46 Pages Posted: 16 Jan 2014 Last revised: 25 Nov 2014
Date Written: March 21, 2014
Legal academics and journalists have marshaled statistics purporting to show that enrolling in law school is irrational. We investigate the economic value of a law degree and find the opposite: given current tuition levels, the median and even 25th percentile annual earnings premiums justify enrollment. For most law school graduates, the present value of a law degree typically exceeds its cost by hundreds of thousands of dollars. We improve upon previous studies by tracking lifetime earnings of a large sample of law degree holders. Previous studies focused on starting salaries, generic professional degree holders, or the subset of law degree holders who practice law. We also include unemployment and disability risk rather than assume continuous full time employment. After controlling for observable ability sorting, we find that a law degree is associated with a 73 percent median increase in monthly earnings and 60 percent increase in median hourly wages. The mean annual earnings premium of a law degree is approximately $57,200 in 2013 dollars. The law degree earnings premium is cyclical and recent years are within historical norms. We estimate the mean pre-tax lifetime value of a law degree as approximately $1,000,000.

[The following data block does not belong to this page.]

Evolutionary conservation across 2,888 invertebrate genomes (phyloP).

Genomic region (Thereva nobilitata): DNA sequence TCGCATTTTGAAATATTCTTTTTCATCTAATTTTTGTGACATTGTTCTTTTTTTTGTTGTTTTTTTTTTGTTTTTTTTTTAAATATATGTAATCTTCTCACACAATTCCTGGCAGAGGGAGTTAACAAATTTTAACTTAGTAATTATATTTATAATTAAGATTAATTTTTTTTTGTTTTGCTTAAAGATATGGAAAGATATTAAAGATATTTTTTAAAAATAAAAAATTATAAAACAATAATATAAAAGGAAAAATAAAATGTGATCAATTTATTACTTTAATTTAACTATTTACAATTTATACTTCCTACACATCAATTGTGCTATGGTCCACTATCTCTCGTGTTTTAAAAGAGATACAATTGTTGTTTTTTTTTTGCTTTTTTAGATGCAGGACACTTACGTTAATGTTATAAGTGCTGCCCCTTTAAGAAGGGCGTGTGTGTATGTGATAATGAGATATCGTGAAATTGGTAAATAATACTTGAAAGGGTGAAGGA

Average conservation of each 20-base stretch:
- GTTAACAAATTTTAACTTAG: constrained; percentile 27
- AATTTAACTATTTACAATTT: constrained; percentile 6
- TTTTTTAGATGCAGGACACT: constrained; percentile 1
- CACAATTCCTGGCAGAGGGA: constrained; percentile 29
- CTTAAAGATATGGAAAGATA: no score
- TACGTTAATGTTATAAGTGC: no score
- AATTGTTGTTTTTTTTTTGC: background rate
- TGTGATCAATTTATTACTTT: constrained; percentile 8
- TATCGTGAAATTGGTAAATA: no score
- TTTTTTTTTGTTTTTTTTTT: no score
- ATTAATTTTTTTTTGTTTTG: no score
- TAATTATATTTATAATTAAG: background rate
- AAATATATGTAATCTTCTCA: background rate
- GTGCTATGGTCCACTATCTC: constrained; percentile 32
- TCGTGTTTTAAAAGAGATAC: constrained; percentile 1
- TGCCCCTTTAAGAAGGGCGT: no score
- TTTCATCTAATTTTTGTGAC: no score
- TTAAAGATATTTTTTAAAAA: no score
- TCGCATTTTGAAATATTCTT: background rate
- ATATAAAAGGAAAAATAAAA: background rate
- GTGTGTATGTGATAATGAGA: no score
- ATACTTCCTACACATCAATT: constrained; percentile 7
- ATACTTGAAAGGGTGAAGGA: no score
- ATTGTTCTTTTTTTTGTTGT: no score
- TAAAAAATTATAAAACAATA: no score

Note: A final version of this article has been published in The Journal of Legal Studies as Michael Simkovic & Frank McIntyre, The Economic Value of a Law Degree, 43 J. LEGAL STUD. 249 (2014).
The final published version of the article can be accessed through Jstor or the JLS website.
Keywords: Economic Value of a Law Degree, Law School Crisis, Human Capital, Labor Economics, Valuation, Tamanaha, Schlunk, Empirical, Earnings, Wage, Work Hours
JEL Classification: C1, I2, J24, J31, J44, J6, J7, K4, L31
Suggested Citation: Suggested Citation